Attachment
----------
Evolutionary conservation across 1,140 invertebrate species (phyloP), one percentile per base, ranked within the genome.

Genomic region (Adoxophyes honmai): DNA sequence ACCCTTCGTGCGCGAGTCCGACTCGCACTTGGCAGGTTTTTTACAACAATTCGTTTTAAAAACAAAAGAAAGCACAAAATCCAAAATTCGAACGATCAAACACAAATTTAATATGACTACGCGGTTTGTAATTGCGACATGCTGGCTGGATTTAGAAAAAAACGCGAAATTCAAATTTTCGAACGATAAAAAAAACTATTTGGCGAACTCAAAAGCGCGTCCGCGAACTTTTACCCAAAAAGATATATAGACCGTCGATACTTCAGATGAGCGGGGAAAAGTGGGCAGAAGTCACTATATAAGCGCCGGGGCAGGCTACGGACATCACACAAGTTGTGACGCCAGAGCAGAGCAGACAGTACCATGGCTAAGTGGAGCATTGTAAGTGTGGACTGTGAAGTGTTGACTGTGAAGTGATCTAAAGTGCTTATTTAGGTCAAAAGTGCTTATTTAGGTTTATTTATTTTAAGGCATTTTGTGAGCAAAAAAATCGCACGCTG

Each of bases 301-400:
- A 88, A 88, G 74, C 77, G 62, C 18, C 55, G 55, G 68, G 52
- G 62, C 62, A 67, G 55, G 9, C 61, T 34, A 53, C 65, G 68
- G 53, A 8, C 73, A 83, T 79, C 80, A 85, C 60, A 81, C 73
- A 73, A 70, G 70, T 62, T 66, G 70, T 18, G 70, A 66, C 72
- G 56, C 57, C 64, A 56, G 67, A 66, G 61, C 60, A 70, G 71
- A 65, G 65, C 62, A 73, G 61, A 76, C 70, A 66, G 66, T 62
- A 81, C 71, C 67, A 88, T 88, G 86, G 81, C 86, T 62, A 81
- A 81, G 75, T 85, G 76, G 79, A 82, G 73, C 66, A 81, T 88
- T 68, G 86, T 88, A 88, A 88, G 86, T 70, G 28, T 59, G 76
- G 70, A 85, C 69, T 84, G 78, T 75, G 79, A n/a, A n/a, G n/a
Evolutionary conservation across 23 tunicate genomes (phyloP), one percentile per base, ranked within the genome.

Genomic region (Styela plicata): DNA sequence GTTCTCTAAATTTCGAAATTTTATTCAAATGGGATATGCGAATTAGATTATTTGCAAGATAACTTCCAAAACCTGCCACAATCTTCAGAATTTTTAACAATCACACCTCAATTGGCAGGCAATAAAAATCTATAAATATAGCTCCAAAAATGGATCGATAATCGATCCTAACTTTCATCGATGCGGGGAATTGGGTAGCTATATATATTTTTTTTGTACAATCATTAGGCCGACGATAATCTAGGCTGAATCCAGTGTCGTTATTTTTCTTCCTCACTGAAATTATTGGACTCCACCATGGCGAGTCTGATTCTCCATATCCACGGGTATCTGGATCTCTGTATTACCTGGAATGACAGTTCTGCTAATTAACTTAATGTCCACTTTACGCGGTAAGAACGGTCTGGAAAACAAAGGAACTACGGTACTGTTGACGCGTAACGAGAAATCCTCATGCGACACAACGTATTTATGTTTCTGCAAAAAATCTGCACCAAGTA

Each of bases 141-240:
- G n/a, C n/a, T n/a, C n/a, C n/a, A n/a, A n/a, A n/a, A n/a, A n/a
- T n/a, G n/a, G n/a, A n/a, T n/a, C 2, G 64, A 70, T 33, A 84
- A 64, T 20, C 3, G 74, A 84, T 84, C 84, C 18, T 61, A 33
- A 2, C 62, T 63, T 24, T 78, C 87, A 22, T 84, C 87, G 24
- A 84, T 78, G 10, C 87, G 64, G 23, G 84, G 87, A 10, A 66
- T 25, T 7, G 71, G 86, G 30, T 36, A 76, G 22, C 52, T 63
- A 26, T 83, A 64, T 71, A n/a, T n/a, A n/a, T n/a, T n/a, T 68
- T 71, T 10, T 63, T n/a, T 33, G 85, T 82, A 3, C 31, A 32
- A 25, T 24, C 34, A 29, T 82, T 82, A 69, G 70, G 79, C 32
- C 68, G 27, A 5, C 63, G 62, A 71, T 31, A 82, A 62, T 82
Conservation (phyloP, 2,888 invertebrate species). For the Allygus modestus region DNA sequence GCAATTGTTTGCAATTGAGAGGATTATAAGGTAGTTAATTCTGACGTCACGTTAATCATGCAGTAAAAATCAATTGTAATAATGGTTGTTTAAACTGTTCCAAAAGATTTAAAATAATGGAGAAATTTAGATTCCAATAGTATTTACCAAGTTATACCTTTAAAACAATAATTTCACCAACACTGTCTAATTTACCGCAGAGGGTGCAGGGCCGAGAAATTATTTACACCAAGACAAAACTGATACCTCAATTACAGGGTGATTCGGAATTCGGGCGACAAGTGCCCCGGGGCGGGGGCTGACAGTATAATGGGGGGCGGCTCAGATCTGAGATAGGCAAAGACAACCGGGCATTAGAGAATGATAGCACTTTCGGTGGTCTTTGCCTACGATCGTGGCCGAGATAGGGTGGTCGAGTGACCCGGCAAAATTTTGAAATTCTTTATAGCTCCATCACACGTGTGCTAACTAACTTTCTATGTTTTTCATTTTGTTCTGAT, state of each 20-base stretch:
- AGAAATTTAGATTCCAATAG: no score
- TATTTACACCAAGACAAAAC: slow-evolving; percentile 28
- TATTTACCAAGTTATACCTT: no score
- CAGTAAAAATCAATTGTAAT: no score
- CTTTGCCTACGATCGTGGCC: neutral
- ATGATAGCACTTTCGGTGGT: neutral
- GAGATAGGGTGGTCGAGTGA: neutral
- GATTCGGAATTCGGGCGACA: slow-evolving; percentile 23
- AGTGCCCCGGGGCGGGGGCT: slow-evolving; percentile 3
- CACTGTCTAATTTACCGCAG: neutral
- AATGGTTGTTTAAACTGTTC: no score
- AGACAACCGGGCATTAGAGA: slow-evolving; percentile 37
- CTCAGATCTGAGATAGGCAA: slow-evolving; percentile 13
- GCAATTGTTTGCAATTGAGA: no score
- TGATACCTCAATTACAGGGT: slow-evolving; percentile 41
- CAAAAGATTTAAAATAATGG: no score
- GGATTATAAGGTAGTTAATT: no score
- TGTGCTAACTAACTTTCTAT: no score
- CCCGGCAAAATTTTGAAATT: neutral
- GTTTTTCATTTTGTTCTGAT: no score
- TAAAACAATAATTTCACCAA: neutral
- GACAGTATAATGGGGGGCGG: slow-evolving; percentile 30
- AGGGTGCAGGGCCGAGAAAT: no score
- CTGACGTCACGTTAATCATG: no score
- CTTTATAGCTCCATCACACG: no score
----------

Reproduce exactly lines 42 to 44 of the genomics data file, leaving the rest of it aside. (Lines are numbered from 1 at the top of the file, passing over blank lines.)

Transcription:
- TGATACCTCAATTACAGGGT: slow-evolving; percentile 41
- CAAAAGATTTAAAATAATGG: no score
- GGATTATAAGGTAGTTAATT: no score